• Sun
  • Dec 21, 2014
  • Updated: 8:02am

Better work-life balance for a competitive HK

PUBLISHED : Thursday, 25 October, 2007, 12:00am
UPDATED : Thursday, 25 October, 2007, 12:00am
 

It is thanks partly to a highly productive workforce that Hong Kong has been able to rebuild prosperity and reverse a budget deficit after the economic downturn. In the process, however, the city has accumulated a social deficit that is a byproduct of hard work and long hours - rising resentment among employees about the lack of a work-life balance. Many claim their work schedule is leaving them with too little time for a personal life.

At a time when Hong Kong must maintain its competitive edge amid global competition for talent, a healthy work-life balance is an expectation that cannot be ignored.

A reminder is to be found in the results of the latest survey conducted by the University of Hong Kong's public opinion programme for Community Business, a corporate responsibility group. It covered more than 1,000 full-time workers earning from HK$10,000 to more than HK$50,000. A surprising 26.9 per cent said they would consider leaving the city for a better work-life balance.

The social costs of a poor work-life balance are well researched. They include the harmful effect on family life and unhealthy personal stress. Lack of leisure time spent with family and friends is linked to unhappiness.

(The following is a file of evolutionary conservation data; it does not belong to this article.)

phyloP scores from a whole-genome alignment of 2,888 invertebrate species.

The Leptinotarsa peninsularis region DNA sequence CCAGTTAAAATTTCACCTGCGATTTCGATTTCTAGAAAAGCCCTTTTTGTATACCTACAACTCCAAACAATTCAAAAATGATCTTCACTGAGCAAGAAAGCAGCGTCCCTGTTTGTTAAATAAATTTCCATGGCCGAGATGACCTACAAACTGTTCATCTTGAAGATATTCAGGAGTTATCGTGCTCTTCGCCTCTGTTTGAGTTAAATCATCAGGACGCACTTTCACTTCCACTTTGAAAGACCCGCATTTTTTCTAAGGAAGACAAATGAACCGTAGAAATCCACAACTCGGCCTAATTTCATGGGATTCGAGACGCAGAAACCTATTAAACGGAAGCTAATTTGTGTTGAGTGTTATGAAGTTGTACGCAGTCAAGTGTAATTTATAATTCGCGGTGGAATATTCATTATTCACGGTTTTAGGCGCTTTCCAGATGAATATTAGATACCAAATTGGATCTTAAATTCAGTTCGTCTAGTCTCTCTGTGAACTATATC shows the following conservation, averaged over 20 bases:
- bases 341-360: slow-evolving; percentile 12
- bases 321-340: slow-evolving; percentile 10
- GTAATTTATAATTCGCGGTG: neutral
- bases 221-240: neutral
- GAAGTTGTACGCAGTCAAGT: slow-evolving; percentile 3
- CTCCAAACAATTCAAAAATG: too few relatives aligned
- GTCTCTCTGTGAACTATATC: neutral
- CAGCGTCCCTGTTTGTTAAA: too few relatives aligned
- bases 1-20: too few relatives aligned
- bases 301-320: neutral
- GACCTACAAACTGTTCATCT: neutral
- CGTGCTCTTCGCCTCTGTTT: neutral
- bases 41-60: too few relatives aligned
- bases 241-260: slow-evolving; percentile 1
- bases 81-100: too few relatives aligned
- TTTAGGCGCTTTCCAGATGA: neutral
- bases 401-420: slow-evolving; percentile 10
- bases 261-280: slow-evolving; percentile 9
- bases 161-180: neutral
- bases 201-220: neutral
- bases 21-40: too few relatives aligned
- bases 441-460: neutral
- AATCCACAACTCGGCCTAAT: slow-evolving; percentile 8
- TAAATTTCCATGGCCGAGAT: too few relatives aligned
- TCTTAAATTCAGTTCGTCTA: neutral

In economic terms, too, it can reach the point of negative return. To remain competitive and climb the economic ladder, Hong Kong can raise productivity only by working smarter, not any harder. That calls for lifelong learning in the form of further study, training and retraining to acquire new skills. Many people now work so hard they have no time to spare for it.

The government has set the right example by introducing a five-day week for most civil servants. But many workplaces still have a six-day week with unpaid overtime. Employers need to be educated about how they can introduce a five-day working week and other family-friendly work practices.

The government should consider setting up a special unit to work with NGOs on co-ordinating the collection and sharing of information about creative work arrangements such as flexitime, job-sharing and working from home.

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